Skip to main content

America’s Affordable Housing Check-Up: HUD’s 2021 Worst Case Housing Needs Report

Read Next

The Bipartisan Policy Center’s J. Ronald Terwilliger Center for Housing Policy recently hosted a webinar on HUD’s 18th biennial Worst Case Housing Needs report on renter households finding that the number of American households facing worst case needs held steady at 7.77 million. Although published this year, the report analyzes data from the American Housing Survey (AHS) through 2019 and reflects housing conditions before the onset of the COVID-19 pandemic.

HUD characterizes renters with very low incomes that “lack housing assistance and have either severe rent burdens and/or severely inadequate housing,” as experiencing worst case housing needs. Of primary concern are very low income (VLI) and extremely low income (ELI) renters, households with incomes that are less than 50% and 30% of the area median income (AMI), respectively. For reference, the national median income for a VLI family of four in 2019 was approximately $32,000, and $21,000 for an ELI family.

While favorable economic conditions raised median incomes nationwide between 2017 and 2019, a subsequent rise in average rents negated this positive development. As a result, severe rent burdens stemming from “insufficient income relative to rent” remained the primary driver of worst case needs, with an estimated 95.2% of the 7.77 million impacted households spending more than 50% of their incomes on housing costs.

Supply-Demand Imbalance

HUD identifies several key factors that contribute to severe rent burdens:

  1. Insufficient growth in the supply of affordable and available rental units;
  2. Insufficient government assistance; and
  3. Inadequate income growth relative to the increase in average rents.

To reduce the number of families with worst case housing needs, the report calls for dramatically increasing both the availability of government assistance and the supply of affordable rental homes. Of the nearly 18.4 million VLI households in the U. S. 5.05 million, roughly one in four of those eligible, received housing assistance. The current shortage of affordable rentals is also striking: For every 100 VLI households, there were just 62 rental homes affordable and available to them, while only 40 rental homes were affordable and available to every 100 ELI households.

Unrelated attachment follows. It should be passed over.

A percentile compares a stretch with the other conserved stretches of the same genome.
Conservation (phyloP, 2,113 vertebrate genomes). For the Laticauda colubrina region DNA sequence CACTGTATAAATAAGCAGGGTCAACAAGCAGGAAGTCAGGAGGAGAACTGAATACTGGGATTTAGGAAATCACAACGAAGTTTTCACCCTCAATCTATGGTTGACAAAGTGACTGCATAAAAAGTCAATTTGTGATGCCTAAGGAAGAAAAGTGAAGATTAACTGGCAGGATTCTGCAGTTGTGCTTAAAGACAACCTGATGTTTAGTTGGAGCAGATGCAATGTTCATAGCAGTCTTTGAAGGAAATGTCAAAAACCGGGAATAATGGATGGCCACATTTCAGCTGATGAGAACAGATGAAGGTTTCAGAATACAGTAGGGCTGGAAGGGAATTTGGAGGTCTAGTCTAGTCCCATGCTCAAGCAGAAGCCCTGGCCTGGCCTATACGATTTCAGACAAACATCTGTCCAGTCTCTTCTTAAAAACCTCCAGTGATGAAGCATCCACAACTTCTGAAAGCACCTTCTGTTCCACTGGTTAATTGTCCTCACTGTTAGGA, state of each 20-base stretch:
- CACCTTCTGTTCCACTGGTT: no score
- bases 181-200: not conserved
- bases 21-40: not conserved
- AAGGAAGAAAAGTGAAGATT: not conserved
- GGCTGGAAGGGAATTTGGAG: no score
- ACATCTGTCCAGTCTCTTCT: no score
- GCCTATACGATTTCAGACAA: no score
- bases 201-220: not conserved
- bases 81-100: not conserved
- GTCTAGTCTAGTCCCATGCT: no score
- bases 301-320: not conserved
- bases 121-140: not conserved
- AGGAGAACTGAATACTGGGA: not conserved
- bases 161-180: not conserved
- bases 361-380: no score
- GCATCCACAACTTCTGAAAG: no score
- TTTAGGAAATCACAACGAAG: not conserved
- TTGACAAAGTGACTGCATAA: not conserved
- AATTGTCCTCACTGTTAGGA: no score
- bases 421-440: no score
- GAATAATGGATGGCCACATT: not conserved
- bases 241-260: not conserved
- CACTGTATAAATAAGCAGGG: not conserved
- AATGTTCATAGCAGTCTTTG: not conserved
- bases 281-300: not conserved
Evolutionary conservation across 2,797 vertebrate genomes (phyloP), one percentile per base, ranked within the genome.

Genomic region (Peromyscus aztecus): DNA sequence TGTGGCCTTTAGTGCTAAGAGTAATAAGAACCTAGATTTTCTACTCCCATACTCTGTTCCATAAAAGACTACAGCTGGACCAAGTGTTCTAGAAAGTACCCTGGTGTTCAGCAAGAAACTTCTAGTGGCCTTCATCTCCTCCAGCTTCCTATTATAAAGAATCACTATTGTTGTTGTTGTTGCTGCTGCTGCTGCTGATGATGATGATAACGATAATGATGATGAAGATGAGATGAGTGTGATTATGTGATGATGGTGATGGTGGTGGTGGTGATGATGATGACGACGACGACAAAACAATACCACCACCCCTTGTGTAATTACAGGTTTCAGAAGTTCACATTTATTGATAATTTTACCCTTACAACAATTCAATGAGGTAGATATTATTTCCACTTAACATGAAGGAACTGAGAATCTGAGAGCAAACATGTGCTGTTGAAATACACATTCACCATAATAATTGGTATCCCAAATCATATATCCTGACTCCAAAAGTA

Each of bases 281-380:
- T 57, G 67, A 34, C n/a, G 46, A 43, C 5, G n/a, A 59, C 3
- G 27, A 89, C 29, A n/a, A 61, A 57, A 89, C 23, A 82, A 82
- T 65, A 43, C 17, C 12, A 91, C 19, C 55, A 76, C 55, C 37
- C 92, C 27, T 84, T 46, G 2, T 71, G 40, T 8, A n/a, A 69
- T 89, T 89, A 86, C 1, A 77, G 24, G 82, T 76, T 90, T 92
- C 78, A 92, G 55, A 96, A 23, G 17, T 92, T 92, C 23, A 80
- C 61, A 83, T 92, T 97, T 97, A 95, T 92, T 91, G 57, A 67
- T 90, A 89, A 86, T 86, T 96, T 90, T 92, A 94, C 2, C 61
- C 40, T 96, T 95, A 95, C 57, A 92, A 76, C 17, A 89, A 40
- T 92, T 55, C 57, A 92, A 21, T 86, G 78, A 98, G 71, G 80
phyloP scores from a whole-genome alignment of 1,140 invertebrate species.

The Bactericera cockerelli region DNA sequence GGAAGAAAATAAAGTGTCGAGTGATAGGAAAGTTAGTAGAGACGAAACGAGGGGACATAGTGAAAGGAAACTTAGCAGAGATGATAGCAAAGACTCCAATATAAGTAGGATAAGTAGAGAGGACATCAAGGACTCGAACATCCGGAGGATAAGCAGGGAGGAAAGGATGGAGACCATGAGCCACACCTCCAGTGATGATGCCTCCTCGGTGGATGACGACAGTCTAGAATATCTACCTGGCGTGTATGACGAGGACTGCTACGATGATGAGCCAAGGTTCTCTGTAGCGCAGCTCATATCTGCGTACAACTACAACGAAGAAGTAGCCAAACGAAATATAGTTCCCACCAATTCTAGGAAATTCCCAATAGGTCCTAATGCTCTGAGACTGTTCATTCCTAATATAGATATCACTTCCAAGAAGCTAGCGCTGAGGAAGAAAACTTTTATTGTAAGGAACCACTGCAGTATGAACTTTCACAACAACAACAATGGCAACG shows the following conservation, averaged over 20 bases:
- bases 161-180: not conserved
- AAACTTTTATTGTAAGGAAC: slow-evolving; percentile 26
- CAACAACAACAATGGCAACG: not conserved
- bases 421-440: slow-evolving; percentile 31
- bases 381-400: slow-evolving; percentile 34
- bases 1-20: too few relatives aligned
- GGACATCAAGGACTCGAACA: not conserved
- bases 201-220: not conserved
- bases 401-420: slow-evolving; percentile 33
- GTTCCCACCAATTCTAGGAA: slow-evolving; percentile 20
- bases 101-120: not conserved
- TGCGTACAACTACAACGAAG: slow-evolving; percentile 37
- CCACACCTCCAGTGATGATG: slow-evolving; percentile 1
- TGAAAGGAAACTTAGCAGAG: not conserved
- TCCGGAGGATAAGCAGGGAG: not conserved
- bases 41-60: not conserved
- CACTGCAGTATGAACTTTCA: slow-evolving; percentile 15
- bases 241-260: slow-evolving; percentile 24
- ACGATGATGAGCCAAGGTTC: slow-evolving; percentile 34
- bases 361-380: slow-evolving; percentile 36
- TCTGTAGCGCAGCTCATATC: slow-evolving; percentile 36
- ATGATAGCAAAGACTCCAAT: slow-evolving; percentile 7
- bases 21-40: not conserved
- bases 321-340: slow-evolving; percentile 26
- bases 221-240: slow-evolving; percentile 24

One contributing factor to insufficient availability is the vigorous competition for good quality, affordable housing and the presence of higher-income earners living in rentals otherwise affordable to ELI and VLI households. Between 2017-2019, an estimated 42.7% of rental homes that were affordable to VLI and ELI households were occupied by higher-income families. Additionally, the report notes how increased landlord participation in the Housing Choice Voucher program can “improve access to [affordable and physically adequate] units among very low-income households.”

Worst case housing needs do not discriminate on the basis of geography or demography. Geographically, those facing worst case needs are dispersed throughout the country. Demographically, every racial and ethnic group witnessed increased numbers of those facing worst case needs, except for non-Hispanic whites who saw a 2% decrease among those contending with severe housing issues. Furthermore, the report found that the number of older adult renters with worst case needs increased by 607,000 between 2017-2019, a full percentage point higher than the number observed in HUD’s previous report. As our population continues to age, this concerning trend demands additional study.

Looking Forward

While the report analyzed a period predating COVID-19, the authors included a special addendum hypothesizing what the pandemic could mean for housing conditions moving forward. Where a global economic shock and record unemployment would usually indicate “unavoidable” increases in worst case housing needs, HUD notes that “there is little clarity about how the pandemic and the policy responses will play out for vulnerable rental households.” The effectiveness of the government’s sweeping legislative response to COVID-19 will dictate how severely the pandemic will impact VLI and ELI earners throughout the country, a topic that will undoubtedly be a focus of HUD’s next Worst Case Housing Needs report.

Support Research Like This

With your support, BPC can continue to fund important research like this by combining the best ideas from both parties to promote health, security, and opportunity for all Americans.

Donate Now